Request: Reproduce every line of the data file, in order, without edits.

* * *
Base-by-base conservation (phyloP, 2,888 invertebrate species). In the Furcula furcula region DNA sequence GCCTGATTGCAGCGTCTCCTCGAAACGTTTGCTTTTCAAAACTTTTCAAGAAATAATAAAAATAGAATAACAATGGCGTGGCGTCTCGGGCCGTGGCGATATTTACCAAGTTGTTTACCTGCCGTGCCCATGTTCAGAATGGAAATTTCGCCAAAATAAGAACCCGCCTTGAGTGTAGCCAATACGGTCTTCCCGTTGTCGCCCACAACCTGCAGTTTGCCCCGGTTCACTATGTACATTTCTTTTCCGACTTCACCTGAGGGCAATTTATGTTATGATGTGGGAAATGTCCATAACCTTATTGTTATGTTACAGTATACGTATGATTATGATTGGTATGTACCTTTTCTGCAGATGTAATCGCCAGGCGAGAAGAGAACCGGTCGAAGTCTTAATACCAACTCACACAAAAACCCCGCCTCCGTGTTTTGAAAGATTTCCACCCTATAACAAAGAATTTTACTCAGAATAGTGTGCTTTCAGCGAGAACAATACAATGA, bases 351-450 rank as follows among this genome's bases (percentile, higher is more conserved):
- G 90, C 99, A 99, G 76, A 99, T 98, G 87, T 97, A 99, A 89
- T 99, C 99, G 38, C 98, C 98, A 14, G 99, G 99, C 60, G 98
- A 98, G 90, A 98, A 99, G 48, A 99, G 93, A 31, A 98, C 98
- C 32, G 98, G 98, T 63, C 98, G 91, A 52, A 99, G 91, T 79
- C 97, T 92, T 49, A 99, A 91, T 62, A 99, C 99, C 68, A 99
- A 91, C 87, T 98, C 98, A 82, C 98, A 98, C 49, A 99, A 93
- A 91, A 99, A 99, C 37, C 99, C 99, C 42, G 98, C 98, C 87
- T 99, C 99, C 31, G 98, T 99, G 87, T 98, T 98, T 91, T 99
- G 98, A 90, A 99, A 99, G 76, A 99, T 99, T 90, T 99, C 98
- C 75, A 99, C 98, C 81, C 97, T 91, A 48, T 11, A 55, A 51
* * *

Base-by-base conservation (phyloP, 2,888 invertebrate species). In the Furcula furcula region DNA sequence GCCTGATTGCAGCGTCTCCTCGAAACGTTTGCTTTTCAAAACTTTTCAAGAAATAATAAAAATAGAATAACAATGGCGTGGCGTCTCGGGCCGTGGCGATATTTACCAAGTTGTTTACCTGCCGTGCCCATGTTCAGAATGGAAATTTCGCCAAAATAAGAACCCGCCTTGAGTGTAGCCAATACGGTCTTCCCGTTGTCGCCCACAACCTGCAGTTTGCCCCGGTTCACTATGTACATTTCTTTTCCGACTTCACCTGAGGGCAATTTATGTTATGATGTGGGAAATGTCCATAACCTTATTGTTATGTTACAGTATACGTATGATTATGATTGGTATGTACCTTTTCTGCAGATGTAATCGCCAGGCGAGAAGAGAACCGGTCGAAGTCTTAATACCAACTCACACAAAAACCCCGCCTCCGTGTTTTGAAAGATTTCCACCCTATAACAAAGAATTTTACTCAGAATAGTGTGCTTTCAGCGAGAACAATACAATGA, bases 351-450 rank as follows among this genome's bases (percentile, higher is more conserved):
- G 90, C 99, A 99, G 76, A 99, T 98, G 87, T 97, A 99, A 89
- T 99, C 99, G 38, C 98, C 98, A 14, G 99, G 99, C 60, G 98
- A 98, G 90, A 98, A 99, G 48, A 99, G 93, A 31, A 98, C 98
- C 32, G 98, G 98, T 63, C 98, G 91, A 52, A 99, G 91, T 79
- C 97, T 92, T 49, A 99, A 91, T 62, A 99, C 99, C 68, A 99
- A 91, C 87, T 98, C 98, A 82, C 98, A 98, C 49, A 99, A 93
- A 91, A 99, A 99, C 37, C 99, C 99, C 42, G 98, C 98, C 87
- T 99, C 99, C 31, G 98, T 99, G 87, T 98, T 98, T 91, T 99
- G 98, A 90, A 99, A 99, G 76, A 99, T 99, T 90, T 99, C 98
- C 75, A 99, C 98, C 81, C 97, T 91, A 48, T 11, A 55, A 51